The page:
Does My Wurlitzer Need New Key Bushing Felts?


If you flip a Wurlitzer key upside down, you’ll see two holes underneath. These holes line up with the two metal pins in the keybed that guide the key’s vertical travel. They’re called the key bushings, and they’re lined with felt. As the keyboard is played, this felt becomes compressed over time and the keys no longer fit snugly around the key pin. Or, if these felts become damaged, they could prevent the key’s smooth travel and the touch-responsiveness of the keyboard becomes compromised.

If your key bushing felts have deteriorated, they can be replaced. This will revive the performance of your keyboard while keeping the keys themselves cosmetically original. But how can you tell whether new key bushings will improve the condition of your Wurlitzer? This guide will help.

Do the keys of your Wurlitzer have excessive side-to-side motion? This is a classic key bushing problem. The keys should only have vertical motion, and should resist any attempts to move them horizontally. Keys with horizontal motion contribute to a sloppy, imprecise playing experience.


To test this, place your finger on the front of a key and, very gently, try moving it from side to side. If it easily moves from side to side, it is very likely that you need new key bushings. You can open up the Wurlitzer to confirm this. If the bushing looks worn but the key post underneath is in good condition - not loose or missing - replacing the bushing will fix this problem.

Is the key sticky or slow to return? Sticky keys have a few different causes, but bad key bushings can definitely contribute. It is possible for the felts to become loose and prevent the key from traveling freely. In this case, replacing the felt will improve the keyboard’s performance. However, the only way to know for sure if this is the underlying problem is the open up the Wurlitzer and examine the key bushings.

If I have only one or two problem keys, do I need to replace all of the key bushings? If all the key bushings are aged to a similar degree, it is a good idea to replace all of them. Even if they aren’t sticking across the board, it’s probably only a matter of time before more of them start to fail. Plus, it will improve the consistency of your keyboard if all of the bushings are in similar condition.

However, if the key bushings are deteriorating only in a certain area because of a spill or other damage, you could choose to replace just those bushings. And, obviously, if you’re pressed for time and need the Wurlitzer for a show or a recording session, you can replace only the worst offenders as a stopgap measure. Be aware that, once you replace the bushing, the glue requires several hours to dry. Otherwise, it will just become loose while you’re playing, and the key will possibly perform even worse than before.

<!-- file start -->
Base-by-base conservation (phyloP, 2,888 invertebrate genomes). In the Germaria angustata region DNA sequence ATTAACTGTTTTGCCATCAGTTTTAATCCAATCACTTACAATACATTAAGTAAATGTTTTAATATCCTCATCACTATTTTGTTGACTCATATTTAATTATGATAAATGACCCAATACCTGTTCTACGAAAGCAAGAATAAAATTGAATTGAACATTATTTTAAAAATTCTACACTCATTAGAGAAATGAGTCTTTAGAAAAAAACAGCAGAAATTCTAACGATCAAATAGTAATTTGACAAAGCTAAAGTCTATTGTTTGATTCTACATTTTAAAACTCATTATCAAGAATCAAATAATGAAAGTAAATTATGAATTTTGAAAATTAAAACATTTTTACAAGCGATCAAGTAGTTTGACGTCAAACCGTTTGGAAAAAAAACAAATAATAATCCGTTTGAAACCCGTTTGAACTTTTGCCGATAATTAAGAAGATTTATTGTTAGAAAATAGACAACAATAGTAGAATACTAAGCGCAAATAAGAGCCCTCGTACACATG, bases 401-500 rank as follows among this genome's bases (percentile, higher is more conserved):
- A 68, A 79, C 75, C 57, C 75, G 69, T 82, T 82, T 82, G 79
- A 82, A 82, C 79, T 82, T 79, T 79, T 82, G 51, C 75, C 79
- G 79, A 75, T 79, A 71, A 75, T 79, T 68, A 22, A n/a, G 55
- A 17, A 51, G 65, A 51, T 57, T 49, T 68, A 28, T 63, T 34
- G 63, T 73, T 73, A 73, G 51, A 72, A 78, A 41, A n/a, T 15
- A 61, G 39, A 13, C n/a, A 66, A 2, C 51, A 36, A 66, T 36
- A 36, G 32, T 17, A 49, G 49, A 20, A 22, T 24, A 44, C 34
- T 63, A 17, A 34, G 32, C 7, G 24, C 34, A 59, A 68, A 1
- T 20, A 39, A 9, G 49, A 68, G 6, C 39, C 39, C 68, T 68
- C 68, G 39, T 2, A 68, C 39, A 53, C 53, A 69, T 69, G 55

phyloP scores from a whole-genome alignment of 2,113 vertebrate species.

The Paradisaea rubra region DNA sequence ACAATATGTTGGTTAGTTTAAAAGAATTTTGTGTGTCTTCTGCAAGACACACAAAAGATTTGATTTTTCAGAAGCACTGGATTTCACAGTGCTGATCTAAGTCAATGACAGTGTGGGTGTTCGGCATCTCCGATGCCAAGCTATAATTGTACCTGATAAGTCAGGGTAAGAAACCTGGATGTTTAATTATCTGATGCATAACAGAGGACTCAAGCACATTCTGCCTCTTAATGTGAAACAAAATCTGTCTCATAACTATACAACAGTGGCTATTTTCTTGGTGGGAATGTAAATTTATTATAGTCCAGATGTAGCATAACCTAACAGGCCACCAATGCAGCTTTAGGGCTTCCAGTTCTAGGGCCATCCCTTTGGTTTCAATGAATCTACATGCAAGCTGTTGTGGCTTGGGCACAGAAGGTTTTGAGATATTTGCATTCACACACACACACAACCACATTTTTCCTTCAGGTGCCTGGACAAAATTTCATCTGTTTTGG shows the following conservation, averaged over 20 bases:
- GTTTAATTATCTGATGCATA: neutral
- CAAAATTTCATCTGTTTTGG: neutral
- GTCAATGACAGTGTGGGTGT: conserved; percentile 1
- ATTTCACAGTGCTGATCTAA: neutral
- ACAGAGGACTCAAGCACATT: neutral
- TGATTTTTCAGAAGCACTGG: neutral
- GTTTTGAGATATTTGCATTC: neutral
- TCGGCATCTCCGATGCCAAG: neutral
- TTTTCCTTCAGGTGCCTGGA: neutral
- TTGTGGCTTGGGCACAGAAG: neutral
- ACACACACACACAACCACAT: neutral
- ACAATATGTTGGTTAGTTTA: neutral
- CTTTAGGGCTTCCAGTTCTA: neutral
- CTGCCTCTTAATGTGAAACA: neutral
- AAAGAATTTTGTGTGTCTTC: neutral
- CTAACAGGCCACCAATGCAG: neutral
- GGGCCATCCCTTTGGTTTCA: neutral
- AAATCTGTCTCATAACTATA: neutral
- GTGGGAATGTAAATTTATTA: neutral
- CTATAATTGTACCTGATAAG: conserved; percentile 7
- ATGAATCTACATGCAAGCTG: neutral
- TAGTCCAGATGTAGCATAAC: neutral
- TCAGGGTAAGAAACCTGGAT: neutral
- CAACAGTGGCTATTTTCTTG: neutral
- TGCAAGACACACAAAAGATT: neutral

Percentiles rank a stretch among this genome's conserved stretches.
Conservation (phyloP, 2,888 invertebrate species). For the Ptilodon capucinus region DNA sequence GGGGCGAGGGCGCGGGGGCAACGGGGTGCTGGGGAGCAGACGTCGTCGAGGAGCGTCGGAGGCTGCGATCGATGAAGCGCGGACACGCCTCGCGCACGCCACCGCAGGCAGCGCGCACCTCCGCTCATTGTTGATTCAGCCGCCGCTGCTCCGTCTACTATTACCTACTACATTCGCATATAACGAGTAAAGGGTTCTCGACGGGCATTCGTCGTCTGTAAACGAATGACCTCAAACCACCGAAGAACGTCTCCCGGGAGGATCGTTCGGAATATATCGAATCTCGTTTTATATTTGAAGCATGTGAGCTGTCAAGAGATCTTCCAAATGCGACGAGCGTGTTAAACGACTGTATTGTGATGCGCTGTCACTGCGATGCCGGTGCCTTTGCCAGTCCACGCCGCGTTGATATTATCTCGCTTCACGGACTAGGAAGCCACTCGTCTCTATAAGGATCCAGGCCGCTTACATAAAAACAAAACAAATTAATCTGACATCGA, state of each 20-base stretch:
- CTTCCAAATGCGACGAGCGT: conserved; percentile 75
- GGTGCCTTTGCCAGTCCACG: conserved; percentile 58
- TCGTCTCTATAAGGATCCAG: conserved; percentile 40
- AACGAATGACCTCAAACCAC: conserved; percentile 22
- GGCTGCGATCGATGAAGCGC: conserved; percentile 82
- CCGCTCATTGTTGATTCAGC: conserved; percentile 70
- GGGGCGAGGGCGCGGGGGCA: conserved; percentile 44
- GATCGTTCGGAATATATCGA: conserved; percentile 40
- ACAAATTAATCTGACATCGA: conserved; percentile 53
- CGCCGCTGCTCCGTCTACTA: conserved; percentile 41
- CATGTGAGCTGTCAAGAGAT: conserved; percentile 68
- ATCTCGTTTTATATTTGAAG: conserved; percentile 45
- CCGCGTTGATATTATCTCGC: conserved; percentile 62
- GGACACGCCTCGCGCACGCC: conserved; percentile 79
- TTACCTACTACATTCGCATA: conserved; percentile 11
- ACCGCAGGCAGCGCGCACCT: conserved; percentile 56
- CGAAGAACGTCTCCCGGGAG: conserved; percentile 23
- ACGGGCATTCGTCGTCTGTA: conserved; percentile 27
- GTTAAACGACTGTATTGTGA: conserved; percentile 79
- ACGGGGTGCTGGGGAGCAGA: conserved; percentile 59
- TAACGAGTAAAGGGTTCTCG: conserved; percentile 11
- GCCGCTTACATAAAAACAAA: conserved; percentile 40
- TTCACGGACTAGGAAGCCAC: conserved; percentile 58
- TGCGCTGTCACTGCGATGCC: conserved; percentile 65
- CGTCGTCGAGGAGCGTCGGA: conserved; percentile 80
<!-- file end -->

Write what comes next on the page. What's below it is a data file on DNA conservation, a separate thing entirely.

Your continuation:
How to Check if Your Wurlitzer’s Key Bushings Are Bad

  1. Turn off and unplug the Wurlitzer.

  2. Remove your Wurlitzer’s lid.

  3. If you have a Wurlitzer 200a or any other 200-series model, you will need to remove the amp rail before you can access the keys. In other models, the keys can be removed as soon as the lid is off.

  4. Remove the problem keys. (If your Wurlitzer hasn’t been cleaned for a while, this is a great opportunity to remove all the keys and vacuum out the keybed.)

  5. Examine the key bushings. The felt should be firmly attached, and it should be the same thickness across the bushing. if you can clearly see the outline of the key post, it’s time to replace the bushing. Likewise if the felts are missing, falling out, or otherwise loose.

  6. Examine the key post. Is it straight? Is it firmly attached to the key bed? Are there any cracks in the key bed, or any other structural damage? If so, this will need to be addressed before your Wurlitzer can be played to its full potential. Note that it is of course possible that your Wurlitzer needs new key bushings, as well as repair to the key bed.

  7. Sometimes, it helps to remove keys from a working part of the keyboard and compare them to keys from the problem area. This can help you spot any visually obvious deterioration.

If you have determined that you need to replace the bushing felts on your Wurlitzer (or Rhodes) keys, and would like to perform the repair yourself, check out our Key Bushing Re-felt Kit. It includes enough felt to re-felt the entire key set and the clamps to get the job done.

Further Reading

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